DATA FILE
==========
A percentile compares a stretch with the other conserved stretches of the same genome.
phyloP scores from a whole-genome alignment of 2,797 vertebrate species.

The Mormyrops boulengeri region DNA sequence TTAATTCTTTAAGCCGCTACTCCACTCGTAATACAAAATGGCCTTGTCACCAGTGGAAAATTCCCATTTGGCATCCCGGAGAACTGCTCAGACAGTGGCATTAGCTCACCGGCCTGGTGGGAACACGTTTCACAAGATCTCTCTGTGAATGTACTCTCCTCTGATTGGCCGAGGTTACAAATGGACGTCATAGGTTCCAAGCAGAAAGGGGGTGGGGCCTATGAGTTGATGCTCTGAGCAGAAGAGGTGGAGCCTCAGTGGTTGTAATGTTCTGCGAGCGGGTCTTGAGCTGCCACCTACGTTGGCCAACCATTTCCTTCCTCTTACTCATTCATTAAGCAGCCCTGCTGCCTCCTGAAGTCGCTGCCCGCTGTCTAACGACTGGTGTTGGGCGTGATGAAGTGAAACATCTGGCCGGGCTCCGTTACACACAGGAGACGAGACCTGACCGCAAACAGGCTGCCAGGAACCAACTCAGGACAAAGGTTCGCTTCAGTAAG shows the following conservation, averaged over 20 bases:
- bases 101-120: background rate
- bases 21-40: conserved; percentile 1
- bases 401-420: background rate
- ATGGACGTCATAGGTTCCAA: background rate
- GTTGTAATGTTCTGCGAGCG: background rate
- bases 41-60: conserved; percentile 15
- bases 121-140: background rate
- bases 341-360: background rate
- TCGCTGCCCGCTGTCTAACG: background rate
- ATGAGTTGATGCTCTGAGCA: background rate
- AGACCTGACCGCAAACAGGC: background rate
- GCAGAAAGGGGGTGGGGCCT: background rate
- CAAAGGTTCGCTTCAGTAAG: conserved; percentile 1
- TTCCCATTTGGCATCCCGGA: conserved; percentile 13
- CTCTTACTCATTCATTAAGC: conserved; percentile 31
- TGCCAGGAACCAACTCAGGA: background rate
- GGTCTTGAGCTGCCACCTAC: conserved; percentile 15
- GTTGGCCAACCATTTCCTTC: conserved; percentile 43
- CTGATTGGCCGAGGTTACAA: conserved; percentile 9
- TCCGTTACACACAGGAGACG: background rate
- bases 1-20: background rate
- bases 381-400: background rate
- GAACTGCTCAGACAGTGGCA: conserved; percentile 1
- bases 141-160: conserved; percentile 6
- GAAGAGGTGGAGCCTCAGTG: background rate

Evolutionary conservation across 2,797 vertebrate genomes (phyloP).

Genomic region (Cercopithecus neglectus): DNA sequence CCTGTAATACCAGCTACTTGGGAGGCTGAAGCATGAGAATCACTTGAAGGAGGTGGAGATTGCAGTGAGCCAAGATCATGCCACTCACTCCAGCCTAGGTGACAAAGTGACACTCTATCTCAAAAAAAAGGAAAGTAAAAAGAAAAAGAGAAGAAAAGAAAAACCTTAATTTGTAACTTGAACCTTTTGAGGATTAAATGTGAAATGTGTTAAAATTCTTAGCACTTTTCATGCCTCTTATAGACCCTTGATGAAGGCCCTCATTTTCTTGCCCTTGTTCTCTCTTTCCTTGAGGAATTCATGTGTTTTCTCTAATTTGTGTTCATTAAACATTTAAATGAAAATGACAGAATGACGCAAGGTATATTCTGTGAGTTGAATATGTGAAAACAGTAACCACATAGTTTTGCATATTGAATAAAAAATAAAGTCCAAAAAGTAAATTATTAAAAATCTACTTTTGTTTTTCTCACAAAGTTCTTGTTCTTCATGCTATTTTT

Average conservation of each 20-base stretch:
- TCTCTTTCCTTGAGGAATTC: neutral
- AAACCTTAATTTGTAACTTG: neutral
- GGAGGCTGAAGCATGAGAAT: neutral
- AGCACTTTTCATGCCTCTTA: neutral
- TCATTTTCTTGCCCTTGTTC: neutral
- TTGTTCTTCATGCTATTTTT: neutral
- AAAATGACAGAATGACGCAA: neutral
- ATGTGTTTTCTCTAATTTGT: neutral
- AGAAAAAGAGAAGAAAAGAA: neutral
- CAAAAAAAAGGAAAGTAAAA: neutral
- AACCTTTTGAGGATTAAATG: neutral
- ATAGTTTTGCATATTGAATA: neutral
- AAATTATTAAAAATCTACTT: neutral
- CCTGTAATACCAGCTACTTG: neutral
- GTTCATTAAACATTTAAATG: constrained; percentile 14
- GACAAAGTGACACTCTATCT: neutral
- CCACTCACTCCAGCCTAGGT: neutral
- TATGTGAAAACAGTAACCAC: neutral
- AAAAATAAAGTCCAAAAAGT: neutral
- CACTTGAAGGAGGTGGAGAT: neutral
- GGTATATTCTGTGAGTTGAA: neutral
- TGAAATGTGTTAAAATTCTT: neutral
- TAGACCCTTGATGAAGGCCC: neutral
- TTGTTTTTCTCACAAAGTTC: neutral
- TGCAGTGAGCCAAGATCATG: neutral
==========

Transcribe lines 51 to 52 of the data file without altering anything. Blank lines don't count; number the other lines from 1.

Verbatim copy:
- CACTTGAAGGAGGTGGAGAT: neutral
- GGTATATTCTGTGAGTTGAA: neutral